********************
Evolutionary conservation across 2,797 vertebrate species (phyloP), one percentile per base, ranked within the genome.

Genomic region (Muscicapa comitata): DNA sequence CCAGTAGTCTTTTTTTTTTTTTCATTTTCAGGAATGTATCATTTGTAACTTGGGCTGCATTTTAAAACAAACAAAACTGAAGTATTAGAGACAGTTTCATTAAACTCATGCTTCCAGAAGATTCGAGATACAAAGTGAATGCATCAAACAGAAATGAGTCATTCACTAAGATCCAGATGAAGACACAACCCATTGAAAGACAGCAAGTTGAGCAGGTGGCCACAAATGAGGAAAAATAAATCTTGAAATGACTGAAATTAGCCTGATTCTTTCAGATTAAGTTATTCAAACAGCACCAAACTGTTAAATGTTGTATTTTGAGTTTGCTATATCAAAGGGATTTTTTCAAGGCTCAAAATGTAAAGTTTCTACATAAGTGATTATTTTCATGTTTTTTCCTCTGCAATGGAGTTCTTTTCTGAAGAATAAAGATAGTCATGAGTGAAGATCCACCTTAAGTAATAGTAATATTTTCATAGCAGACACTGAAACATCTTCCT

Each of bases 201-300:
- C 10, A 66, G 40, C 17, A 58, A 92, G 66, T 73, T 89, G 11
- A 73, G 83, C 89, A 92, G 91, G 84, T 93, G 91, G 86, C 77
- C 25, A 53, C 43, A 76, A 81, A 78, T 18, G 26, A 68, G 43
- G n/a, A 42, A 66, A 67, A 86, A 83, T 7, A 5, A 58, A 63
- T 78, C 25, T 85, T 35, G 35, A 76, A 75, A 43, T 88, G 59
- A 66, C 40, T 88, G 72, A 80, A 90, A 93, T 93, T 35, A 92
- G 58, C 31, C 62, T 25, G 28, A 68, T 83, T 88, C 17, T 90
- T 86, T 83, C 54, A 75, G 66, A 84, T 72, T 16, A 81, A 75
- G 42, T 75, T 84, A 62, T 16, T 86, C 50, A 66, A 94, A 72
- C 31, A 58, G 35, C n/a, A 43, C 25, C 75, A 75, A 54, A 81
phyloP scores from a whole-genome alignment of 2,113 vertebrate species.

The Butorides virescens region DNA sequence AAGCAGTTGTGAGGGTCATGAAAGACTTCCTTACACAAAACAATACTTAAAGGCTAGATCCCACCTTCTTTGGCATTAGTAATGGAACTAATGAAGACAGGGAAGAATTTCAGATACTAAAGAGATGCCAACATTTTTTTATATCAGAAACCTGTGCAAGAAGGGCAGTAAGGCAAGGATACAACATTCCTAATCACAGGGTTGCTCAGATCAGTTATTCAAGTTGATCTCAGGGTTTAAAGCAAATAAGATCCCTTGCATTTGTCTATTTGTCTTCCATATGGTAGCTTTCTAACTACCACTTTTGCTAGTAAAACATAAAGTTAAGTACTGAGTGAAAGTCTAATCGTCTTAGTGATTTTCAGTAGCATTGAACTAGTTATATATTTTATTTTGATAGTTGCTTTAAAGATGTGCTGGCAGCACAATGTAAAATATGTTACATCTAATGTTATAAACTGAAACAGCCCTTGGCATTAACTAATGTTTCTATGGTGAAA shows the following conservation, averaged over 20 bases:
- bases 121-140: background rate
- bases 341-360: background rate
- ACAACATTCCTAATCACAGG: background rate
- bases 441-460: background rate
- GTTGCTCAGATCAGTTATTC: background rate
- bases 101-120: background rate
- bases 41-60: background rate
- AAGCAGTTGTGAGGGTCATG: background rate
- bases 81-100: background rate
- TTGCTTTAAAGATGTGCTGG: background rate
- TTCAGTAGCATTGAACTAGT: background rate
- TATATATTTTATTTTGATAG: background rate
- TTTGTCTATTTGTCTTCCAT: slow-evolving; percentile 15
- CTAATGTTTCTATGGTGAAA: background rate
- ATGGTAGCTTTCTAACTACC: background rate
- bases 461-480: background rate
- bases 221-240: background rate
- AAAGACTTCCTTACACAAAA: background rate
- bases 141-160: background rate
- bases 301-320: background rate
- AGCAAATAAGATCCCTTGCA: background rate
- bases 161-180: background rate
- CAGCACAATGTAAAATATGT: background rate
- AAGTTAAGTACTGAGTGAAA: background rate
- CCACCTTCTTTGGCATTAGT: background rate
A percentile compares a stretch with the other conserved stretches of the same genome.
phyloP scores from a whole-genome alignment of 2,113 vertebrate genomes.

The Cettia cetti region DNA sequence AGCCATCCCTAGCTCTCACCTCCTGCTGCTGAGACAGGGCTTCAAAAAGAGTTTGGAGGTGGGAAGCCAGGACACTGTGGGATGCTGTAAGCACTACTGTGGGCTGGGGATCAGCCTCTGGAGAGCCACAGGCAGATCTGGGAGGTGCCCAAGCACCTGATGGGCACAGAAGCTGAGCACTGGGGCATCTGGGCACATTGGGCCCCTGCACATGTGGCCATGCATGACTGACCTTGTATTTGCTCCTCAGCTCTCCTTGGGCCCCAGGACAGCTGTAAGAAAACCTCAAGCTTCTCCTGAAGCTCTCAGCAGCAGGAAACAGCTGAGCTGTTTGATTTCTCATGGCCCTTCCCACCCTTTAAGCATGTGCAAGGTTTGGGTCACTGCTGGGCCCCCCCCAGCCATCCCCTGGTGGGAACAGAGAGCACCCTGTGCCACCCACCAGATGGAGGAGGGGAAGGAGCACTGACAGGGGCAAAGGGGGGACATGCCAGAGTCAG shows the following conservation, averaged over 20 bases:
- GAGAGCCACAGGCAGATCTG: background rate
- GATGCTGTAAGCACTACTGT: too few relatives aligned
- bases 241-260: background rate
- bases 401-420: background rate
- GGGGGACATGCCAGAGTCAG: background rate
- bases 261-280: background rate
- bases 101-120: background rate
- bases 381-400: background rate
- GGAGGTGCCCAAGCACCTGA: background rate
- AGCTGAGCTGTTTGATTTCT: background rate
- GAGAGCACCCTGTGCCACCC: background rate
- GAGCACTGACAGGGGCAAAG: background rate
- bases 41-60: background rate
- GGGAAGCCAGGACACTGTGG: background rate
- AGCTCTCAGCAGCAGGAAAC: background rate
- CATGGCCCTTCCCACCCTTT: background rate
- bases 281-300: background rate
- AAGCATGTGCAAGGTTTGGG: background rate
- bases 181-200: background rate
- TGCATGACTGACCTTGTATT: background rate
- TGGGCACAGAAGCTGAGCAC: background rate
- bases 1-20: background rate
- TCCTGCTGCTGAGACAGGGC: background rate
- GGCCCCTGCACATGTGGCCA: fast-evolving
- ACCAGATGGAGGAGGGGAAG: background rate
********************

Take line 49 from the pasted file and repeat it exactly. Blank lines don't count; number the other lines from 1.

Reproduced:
- bases 261-280: background rate